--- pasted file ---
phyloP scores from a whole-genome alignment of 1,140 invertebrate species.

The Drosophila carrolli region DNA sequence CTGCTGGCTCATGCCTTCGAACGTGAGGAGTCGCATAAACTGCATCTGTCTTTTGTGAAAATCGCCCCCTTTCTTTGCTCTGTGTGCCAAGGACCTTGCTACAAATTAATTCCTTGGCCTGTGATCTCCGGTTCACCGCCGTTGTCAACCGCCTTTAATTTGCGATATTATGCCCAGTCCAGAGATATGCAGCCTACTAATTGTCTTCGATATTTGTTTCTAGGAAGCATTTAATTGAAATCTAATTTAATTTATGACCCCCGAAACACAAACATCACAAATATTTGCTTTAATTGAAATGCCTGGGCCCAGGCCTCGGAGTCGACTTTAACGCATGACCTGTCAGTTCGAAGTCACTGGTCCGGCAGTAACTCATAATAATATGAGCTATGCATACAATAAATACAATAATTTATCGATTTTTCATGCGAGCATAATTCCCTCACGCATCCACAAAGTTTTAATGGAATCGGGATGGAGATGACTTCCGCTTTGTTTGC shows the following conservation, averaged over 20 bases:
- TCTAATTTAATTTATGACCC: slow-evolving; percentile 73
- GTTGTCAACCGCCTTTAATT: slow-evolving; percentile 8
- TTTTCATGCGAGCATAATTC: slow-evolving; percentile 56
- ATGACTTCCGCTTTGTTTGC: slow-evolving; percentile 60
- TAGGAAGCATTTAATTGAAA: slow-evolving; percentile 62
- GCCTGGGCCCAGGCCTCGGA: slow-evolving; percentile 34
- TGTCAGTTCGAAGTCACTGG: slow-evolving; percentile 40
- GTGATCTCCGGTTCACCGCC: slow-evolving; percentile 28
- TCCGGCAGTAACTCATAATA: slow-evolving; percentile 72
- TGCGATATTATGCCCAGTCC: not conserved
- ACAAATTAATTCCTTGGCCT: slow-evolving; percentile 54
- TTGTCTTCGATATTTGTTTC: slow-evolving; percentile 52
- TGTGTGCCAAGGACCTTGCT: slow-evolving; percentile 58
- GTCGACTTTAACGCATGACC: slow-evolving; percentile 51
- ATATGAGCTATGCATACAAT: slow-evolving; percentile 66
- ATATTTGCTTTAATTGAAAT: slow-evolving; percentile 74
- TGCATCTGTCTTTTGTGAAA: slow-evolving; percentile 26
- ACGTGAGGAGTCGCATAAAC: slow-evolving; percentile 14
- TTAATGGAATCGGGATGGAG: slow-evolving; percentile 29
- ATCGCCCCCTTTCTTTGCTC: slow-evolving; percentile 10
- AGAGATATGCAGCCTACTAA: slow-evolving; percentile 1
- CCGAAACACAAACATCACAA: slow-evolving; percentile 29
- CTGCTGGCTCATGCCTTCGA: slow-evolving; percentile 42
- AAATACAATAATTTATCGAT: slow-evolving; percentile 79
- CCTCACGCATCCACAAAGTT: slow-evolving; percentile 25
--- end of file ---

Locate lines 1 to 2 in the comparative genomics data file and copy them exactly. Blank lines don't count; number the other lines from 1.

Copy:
phyloP scores from a whole-genome alignment of 1,140 invertebrate species.

The Drosophila carrolli region DNA sequence CTGCTGGCTCATGCCTTCGAACGTGAGGAGTCGCATAAACTGCATCTGTCTTTTGTGAAAATCGCCCCCTTTCTTTGCTCTGTGTGCCAAGGACCTTGCTACAAATTAATTCCTTGGCCTGTGATCTCCGGTTCACCGCCGTTGTCAACCGCCTTTAATTTGCGATATTATGCCCAGTCCAGAGATATGCAGCCTACTAATTGTCTTCGATATTTGTTTCTAGGAAGCATTTAATTGAAATCTAATTTAATTTATGACCCCCGAAACACAAACATCACAAATATTTGCTTTAATTGAAATGCCTGGGCCCAGGCCTCGGAGTCGACTTTAACGCATGACCTGTCAGTTCGAAGTCACTGGTCCGGCAGTAACTCATAATAATATGAGCTATGCATACAATAAATACAATAATTTATCGATTTTTCATGCGAGCATAATTCCCTCACGCATCCACAAAGTTTTAATGGAATCGGGATGGAGATGACTTCCGCTTTGTTTGC shows the following conservation, averaged over 20 bases: